Army Sergeant Bowe Bergdahl attended his Article 32 hearing to determine if he faces court martial. An Article 32 hearing is a preliminary hearing to determine if there is sufficient evidence to send the accused to court martial (it is similar to a grand jury hearing).
According to a press release from the U.S. Army, Bergdahl is charged with one count of Article 85 of the Uniform Code of Military Justice, “Desertion with Intent to Shirk Important or Hazardous Duty,” and one count of Article 99, “Misbehavior Before The Enemy by Endangering the Safety of a Command, Unit or Place.” If convicted, Bergdahl could face a maximum penalty of life in prison. On June 30, 2009, Bergdahl is alleged to have left his post at Combat Outpost Mest-Lalak in the Paktika Province, Afghanistan. After his disappearance, he was captured by the Taliban and held until 2014. It is believed that he collaborated with the enemy during his five years as a prisoner of war.
According to the lead investigator, Major General Kenneth Dahl, one of the three who testified at Bergdahl’s hearing, he doesn’t believe that Bergdahl should face jail time. According to Major General Dahl in CNN, who spent a day and half interviewing Bergdahl, said that Bergdahl wasn’t sympathetic to the Taliban.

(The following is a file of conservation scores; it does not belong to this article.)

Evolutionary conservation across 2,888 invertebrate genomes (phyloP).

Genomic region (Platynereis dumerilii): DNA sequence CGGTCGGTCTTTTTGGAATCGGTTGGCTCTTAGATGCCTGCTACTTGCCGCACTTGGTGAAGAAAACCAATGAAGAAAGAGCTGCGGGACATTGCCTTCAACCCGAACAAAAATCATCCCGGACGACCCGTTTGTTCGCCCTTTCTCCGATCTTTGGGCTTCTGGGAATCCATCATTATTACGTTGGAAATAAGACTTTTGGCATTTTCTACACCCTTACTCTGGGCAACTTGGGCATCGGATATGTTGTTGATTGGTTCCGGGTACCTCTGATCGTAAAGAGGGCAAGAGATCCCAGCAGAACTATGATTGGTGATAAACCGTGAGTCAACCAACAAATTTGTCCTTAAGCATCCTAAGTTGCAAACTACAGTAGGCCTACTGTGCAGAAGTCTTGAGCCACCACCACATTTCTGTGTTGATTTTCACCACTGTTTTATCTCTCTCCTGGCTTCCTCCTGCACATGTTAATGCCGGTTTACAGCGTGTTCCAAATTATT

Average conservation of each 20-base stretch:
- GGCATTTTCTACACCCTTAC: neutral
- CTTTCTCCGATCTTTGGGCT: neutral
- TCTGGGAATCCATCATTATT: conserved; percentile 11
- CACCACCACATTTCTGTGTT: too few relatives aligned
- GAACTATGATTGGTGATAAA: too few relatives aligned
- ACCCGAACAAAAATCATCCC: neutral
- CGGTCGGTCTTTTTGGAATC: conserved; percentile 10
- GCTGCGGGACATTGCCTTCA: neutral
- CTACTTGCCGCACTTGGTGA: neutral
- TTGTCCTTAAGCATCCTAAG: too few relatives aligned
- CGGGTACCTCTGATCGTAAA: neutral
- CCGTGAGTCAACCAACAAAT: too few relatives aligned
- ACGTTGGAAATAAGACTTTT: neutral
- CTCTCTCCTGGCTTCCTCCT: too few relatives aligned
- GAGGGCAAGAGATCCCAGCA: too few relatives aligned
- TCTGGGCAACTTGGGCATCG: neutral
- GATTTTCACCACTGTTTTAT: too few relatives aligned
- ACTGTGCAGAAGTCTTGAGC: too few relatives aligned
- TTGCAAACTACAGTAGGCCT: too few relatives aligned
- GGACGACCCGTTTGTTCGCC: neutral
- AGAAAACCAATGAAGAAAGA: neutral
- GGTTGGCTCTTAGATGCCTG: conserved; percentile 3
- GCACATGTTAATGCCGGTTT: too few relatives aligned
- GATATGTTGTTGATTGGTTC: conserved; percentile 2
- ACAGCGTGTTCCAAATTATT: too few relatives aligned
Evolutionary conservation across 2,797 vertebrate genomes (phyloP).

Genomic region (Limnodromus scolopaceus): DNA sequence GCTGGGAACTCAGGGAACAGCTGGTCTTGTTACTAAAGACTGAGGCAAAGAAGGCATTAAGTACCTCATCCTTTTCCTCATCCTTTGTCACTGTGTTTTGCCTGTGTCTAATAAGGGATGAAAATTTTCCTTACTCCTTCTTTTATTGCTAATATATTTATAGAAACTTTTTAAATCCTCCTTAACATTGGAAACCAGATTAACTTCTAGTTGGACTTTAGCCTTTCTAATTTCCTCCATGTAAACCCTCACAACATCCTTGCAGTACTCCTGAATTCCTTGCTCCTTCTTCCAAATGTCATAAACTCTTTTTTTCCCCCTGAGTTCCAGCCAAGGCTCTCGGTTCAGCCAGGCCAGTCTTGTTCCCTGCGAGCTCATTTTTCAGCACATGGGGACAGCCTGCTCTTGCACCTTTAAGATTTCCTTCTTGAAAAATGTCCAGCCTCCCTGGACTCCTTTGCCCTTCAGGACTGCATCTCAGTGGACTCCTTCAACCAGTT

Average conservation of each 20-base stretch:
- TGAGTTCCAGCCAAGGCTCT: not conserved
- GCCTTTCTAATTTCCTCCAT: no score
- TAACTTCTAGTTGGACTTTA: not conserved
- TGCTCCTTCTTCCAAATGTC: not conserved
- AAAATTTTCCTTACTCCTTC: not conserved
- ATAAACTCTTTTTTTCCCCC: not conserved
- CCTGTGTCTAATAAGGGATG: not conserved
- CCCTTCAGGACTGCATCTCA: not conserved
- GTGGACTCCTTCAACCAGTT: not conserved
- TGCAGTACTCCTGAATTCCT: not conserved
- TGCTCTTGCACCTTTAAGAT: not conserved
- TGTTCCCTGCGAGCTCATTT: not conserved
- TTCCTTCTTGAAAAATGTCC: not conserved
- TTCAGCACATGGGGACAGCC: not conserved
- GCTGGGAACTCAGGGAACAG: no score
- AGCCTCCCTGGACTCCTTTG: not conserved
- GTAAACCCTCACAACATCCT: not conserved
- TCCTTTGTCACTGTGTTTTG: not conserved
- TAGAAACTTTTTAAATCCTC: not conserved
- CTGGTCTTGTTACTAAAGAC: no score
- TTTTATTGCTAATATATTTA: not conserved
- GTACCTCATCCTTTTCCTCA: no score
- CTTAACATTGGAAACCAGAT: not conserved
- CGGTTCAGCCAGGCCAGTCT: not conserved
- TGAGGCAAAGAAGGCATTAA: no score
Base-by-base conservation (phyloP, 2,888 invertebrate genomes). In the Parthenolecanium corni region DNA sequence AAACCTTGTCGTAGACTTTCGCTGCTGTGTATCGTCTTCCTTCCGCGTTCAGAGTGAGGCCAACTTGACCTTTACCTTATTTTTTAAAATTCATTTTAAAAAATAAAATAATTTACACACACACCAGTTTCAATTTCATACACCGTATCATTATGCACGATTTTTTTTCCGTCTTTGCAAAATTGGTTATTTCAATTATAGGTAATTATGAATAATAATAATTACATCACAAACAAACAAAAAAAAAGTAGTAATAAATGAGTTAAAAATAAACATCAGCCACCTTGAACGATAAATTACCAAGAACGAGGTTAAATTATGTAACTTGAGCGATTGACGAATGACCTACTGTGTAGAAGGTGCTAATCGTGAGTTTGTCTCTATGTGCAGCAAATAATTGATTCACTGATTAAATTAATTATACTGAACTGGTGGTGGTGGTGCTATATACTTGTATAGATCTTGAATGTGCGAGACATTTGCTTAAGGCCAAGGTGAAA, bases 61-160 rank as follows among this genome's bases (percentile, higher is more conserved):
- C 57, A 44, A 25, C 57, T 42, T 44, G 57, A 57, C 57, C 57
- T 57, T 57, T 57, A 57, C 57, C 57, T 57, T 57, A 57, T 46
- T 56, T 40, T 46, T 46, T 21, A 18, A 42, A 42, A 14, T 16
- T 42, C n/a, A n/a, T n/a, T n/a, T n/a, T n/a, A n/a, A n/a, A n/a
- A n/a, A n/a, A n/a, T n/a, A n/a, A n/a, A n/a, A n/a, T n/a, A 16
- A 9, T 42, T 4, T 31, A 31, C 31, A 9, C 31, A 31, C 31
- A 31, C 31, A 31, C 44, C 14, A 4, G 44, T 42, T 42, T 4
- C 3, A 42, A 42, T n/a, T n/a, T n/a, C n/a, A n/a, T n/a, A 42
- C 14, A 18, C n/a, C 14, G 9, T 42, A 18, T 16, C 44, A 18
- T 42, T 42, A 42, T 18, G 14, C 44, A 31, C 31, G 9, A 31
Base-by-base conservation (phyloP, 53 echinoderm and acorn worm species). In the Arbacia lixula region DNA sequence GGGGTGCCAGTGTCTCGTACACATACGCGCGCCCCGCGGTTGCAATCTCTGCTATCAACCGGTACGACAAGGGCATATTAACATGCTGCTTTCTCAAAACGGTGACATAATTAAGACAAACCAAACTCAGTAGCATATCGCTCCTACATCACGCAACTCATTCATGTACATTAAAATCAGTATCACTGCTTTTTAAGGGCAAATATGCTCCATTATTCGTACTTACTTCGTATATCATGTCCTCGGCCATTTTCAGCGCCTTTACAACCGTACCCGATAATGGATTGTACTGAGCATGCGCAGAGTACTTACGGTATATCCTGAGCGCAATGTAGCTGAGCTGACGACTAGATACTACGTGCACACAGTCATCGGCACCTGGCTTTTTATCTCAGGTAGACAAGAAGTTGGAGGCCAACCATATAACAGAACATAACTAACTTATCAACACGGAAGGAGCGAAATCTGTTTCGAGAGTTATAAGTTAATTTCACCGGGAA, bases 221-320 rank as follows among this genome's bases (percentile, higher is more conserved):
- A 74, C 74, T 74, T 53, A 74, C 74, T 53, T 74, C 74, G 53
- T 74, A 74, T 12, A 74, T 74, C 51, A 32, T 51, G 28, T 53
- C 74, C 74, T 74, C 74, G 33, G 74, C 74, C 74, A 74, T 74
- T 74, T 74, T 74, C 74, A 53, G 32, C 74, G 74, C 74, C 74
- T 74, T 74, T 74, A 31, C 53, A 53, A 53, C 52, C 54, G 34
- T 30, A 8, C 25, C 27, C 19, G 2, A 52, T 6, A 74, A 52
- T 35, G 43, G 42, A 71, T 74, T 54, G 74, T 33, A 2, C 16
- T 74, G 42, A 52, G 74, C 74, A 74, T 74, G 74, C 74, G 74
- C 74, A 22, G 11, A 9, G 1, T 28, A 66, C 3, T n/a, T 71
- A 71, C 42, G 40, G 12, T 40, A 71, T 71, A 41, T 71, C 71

“did not find any evidence to corroborate the reporting that Bergdahl was… sympathetic to the Taliban.”
Two other witnesses appeared before the Article 32 hearing to testify for the defense: Captain John Paul Billings, his former platoon leader, and Terrence Russell of the Department of Defense Joint Personnel Recovery Agency, a civilian. Captain Billings said that he was shocked to find out one of his soldiers had disappeared.
“I didn’t really know what to say. I was in shock, in absolute disbelief that I couldn’t find one of my own men. It’s a hard thing to swallow.”
Captain Billings stated that he was unaware that Bowe Bergdahl had a a psychological discharge from the U.S. Coast Guard. He said he would have recommended Bergdahl for specialist care. Russell said that Bergdahl faced horrific conditions similar to Vietnam.
Jimmy Hatch, a Navy SEAL who was wounded in a failed attempt to rescue Bergdahl, said in the Boston Globe that Bowe Bergdahl needs to be held accountable. Hatch said that sooner or later someone would be hurt or killed trying to rescue Bergdahl.
“The guy should be held accountable. He left, he risked lives and he pulled assets from other parts of the war. Sure enough, days later I was shot, lying in a field screaming my head off.”
For Hatch, whose femur was shattered and left him unable to return to duty, Bowe Bergdahl should face court martial.
Do you think Bowe Bergdahl should face jail time? Do you think he should get the maximum penalty of life in prison?
[Photo Credit Wikimedia Commons]